I reviewed Super Crush KO earlier this year and discovered something incredibly important: beat ‘em ups are rad as hell. Furthermore, Super Crush KO is a rad as hell beat ‘em up. Prior to this game, I had never played any sort of brawler. Don’t judge me too hard for saying this but I always thought of the genre as being more catered to men, and to be honest, it was a deterrent. Listen, I know that’s silly. I know games are genderless and will be the first person to loudly proclaim that. But these notions wiggle their way into your brain and are great at subconsciously keeping you out of things. It’s then up to women, and all marginalized folks, to remind ourselves we already have enough people gatekeeping us—we can’t do it to ourselves too.
But all that aside, when I saw Super Crush KO at the PAX East Indie Mega Booth, I was instantly drawn to its pastel, vaporwave aesthetics and Sailor Jupiter-esque protagonist. It just so happened that it’s also incredibly fun and served as a gateway into the genre for me. I think that’s the number one reason it makes the list—it feels truly accessible to all. On top of that, it’s fast-paced, exciting and is a perfect way to fit in some high octane gaming in a short burst. Whereas competing against others can be stressful, in Super Crush KO you compete against yourself as you craft perfect combos and try to best your previous scores. It’s the perfect game to throw on for twenty minutes to punch out some stress before punching out a paper.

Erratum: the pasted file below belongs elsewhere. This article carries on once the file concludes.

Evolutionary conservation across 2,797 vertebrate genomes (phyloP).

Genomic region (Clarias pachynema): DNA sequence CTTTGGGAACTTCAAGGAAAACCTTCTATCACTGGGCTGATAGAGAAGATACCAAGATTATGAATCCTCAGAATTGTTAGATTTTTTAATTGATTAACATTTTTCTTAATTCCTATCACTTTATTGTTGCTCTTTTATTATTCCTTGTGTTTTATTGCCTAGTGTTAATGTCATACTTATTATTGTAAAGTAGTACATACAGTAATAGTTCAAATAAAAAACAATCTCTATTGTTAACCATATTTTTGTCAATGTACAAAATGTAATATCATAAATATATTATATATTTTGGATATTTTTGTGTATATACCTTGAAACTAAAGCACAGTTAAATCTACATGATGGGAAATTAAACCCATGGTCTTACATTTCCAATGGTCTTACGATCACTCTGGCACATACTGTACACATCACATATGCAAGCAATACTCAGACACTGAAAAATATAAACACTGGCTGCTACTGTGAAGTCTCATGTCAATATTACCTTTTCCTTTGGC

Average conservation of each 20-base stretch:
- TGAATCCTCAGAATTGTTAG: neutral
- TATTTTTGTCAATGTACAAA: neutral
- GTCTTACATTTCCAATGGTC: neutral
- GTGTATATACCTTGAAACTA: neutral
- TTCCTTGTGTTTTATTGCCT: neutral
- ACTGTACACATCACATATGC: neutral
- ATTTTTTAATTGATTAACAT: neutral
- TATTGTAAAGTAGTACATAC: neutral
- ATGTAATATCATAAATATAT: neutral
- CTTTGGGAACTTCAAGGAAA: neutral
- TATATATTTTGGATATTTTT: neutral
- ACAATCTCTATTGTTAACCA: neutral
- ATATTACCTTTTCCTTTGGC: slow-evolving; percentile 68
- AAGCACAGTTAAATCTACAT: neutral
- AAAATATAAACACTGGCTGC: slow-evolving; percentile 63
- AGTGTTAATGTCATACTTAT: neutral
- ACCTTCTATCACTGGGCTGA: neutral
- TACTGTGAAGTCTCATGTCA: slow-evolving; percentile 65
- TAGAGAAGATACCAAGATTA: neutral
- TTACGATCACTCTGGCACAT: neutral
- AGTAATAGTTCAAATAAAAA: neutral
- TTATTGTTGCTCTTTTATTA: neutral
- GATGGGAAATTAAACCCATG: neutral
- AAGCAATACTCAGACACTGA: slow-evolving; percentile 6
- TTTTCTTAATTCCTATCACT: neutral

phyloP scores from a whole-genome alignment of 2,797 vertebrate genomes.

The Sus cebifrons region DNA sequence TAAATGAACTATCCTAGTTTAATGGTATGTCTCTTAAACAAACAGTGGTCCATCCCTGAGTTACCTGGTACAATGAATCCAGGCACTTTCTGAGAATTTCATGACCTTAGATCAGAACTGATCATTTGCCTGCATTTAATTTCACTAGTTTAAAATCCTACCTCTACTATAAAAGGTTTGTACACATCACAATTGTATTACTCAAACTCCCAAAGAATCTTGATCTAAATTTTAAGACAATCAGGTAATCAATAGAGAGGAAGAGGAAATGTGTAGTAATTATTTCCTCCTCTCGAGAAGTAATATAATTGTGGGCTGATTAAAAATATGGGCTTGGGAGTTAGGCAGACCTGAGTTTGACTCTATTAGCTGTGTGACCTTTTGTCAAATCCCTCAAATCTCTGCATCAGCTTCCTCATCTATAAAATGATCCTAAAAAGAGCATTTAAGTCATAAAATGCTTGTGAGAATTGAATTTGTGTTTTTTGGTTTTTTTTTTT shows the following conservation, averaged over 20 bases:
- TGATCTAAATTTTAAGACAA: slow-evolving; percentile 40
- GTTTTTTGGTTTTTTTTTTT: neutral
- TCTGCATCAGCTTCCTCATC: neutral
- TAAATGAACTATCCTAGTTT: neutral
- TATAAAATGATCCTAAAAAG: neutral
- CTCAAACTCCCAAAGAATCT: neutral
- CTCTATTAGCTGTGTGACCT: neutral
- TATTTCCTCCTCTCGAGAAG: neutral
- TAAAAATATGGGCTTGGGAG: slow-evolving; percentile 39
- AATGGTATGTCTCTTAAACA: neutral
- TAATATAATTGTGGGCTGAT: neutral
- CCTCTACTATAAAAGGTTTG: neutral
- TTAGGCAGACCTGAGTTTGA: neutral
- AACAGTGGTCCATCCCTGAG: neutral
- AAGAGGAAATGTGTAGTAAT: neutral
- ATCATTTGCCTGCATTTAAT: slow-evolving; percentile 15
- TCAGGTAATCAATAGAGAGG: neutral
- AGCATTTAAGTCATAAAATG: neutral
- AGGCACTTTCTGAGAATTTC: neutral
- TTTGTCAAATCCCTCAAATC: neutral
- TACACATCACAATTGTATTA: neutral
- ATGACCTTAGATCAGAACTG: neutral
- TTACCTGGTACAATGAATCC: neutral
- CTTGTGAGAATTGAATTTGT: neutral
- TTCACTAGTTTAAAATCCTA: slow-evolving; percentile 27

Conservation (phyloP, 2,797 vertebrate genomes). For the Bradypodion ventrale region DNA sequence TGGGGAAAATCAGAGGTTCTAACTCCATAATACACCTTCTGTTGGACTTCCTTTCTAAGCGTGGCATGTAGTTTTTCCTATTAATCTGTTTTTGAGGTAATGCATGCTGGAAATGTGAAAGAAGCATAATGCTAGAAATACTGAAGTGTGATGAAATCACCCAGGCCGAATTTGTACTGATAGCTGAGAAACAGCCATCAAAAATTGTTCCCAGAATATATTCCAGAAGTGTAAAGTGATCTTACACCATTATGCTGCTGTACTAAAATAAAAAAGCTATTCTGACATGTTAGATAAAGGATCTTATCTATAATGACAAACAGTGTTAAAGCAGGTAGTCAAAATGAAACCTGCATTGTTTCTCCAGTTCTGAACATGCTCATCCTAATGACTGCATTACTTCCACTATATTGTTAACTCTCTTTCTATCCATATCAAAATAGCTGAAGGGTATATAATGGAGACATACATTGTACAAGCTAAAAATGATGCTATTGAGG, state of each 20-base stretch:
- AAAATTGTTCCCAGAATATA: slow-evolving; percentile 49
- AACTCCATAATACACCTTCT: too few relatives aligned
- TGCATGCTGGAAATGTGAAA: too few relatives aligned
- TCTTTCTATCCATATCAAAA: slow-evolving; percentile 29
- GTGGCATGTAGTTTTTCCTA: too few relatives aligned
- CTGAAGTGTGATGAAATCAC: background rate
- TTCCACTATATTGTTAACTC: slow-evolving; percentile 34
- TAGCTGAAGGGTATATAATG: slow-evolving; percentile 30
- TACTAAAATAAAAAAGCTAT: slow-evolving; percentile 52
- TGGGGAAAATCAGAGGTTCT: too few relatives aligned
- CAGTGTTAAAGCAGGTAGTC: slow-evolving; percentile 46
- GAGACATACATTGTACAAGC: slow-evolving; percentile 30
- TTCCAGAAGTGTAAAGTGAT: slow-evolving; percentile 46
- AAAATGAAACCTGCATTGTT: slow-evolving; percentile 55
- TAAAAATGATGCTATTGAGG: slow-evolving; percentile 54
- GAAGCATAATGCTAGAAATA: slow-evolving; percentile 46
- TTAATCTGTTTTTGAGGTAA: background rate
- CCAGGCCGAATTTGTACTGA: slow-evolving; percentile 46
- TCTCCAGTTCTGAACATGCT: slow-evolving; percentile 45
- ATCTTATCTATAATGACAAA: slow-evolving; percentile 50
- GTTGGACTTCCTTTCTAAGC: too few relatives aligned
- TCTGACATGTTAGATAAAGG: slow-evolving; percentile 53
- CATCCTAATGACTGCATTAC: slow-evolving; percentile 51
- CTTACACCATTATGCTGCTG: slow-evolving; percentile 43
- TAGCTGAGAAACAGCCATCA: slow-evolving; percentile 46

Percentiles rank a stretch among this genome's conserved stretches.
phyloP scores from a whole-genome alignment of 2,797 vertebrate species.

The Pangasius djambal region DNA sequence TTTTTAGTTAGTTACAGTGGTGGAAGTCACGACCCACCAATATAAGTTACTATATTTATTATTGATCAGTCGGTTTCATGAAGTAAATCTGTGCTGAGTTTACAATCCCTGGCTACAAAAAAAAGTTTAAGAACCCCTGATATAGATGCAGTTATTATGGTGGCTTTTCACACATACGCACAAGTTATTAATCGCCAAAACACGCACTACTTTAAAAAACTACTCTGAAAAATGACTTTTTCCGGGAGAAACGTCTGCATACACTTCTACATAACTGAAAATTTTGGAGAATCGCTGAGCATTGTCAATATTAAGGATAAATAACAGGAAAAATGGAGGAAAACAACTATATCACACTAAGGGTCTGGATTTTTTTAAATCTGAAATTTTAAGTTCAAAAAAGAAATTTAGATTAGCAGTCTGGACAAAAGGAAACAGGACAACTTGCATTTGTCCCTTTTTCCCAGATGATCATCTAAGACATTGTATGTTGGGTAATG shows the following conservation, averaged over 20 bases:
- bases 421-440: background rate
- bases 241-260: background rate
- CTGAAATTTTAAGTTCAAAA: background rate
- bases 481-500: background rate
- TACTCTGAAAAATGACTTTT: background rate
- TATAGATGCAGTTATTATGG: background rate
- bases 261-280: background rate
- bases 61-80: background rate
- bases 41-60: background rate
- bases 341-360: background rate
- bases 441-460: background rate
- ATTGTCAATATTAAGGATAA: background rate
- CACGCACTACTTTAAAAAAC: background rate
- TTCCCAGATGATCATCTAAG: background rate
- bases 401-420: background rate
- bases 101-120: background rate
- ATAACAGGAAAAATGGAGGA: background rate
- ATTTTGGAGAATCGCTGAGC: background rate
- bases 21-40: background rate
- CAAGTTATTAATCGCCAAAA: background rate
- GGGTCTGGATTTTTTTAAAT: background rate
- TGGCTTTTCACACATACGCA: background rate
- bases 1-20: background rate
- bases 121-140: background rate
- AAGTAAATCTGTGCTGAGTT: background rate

Super Crush KO is available on Steam as well as Nintendo Switch.
Reigns: Her Majesty
A long while back, I fell head over heels in love with a game called Long Live the Queen. In it, you play as a princess-turned-magical-girl doing her best to improve her skills and make it to her coronation day both gracefully and, well, living. It’s an incredibly fun experience that I have put countless hours into because it’s the type of game that really sucks you in—which is exactly why I’m not recommending it on this list! However, Reigns: Her Majesty does a fantastic job of capturing the spirit of that game without requiring an intense and continuous time sink, which is why I immediately fell in love with it when it launched back in 2017.